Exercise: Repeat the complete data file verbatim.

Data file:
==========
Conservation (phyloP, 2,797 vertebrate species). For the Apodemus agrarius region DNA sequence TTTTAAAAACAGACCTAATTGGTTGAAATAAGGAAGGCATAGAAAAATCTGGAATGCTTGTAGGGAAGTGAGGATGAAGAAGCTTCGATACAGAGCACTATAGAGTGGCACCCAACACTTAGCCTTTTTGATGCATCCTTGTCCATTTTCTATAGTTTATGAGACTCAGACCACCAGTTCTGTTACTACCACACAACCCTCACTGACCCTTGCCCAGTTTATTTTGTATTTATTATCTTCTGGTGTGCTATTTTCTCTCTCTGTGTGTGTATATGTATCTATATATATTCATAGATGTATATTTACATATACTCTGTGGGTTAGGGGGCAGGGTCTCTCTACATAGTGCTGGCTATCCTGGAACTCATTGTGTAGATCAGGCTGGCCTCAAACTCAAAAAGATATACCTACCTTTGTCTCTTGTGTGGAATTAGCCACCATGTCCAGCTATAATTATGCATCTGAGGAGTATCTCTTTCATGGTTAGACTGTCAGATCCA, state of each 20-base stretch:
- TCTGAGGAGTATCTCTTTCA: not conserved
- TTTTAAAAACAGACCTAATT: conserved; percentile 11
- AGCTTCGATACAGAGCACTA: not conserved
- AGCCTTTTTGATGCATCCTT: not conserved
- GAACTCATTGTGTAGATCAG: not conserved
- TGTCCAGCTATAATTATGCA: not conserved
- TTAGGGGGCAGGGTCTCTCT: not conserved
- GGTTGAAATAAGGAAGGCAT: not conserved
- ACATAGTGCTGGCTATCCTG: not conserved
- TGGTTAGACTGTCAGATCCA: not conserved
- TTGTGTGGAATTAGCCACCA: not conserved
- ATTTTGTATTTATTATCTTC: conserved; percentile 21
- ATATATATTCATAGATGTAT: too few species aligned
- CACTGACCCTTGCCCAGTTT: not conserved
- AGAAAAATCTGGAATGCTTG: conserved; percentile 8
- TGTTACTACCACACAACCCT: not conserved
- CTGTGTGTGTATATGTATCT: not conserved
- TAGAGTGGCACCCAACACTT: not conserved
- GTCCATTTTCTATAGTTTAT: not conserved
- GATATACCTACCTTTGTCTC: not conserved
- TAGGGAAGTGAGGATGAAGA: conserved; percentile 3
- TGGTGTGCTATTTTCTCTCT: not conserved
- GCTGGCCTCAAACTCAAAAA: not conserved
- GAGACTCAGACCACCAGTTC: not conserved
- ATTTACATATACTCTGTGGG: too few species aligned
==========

Conservation (phyloP, 2,797 vertebrate species). For the Apodemus agrarius region DNA sequence TTTTAAAAACAGACCTAATTGGTTGAAATAAGGAAGGCATAGAAAAATCTGGAATGCTTGTAGGGAAGTGAGGATGAAGAAGCTTCGATACAGAGCACTATAGAGTGGCACCCAACACTTAGCCTTTTTGATGCATCCTTGTCCATTTTCTATAGTTTATGAGACTCAGACCACCAGTTCTGTTACTACCACACAACCCTCACTGACCCTTGCCCAGTTTATTTTGTATTTATTATCTTCTGGTGTGCTATTTTCTCTCTCTGTGTGTGTATATGTATCTATATATATTCATAGATGTATATTTACATATACTCTGTGGGTTAGGGGGCAGGGTCTCTCTACATAGTGCTGGCTATCCTGGAACTCATTGTGTAGATCAGGCTGGCCTCAAACTCAAAAAGATATACCTACCTTTGTCTCTTGTGTGGAATTAGCCACCATGTCCAGCTATAATTATGCATCTGAGGAGTATCTCTTTCATGGTTAGACTGTCAGATCCA, state of each 20-base stretch:
- TCTGAGGAGTATCTCTTTCA: not conserved
- TTTTAAAAACAGACCTAATT: conserved; percentile 11
- AGCTTCGATACAGAGCACTA: not conserved
- AGCCTTTTTGATGCATCCTT: not conserved
- GAACTCATTGTGTAGATCAG: not conserved
- TGTCCAGCTATAATTATGCA: not conserved
- TTAGGGGGCAGGGTCTCTCT: not conserved
- GGTTGAAATAAGGAAGGCAT: not conserved
- ACATAGTGCTGGCTATCCTG: not conserved
- TGGTTAGACTGTCAGATCCA: not conserved
- TTGTGTGGAATTAGCCACCA: not conserved
- ATTTTGTATTTATTATCTTC: conserved; percentile 21
- ATATATATTCATAGATGTAT: too few species aligned
- CACTGACCCTTGCCCAGTTT: not conserved
- AGAAAAATCTGGAATGCTTG: conserved; percentile 8
- TGTTACTACCACACAACCCT: not conserved
- CTGTGTGTGTATATGTATCT: not conserved
- TAGAGTGGCACCCAACACTT: not conserved
- GTCCATTTTCTATAGTTTAT: not conserved
- GATATACCTACCTTTGTCTC: not conserved
- TAGGGAAGTGAGGATGAAGA: conserved; percentile 3
- TGGTGTGCTATTTTCTCTCT: not conserved
- GCTGGCCTCAAACTCAAAAA: not conserved
- GAGACTCAGACCACCAGTTC: not conserved
- ATTTACATATACTCTGTGGG: too few species aligned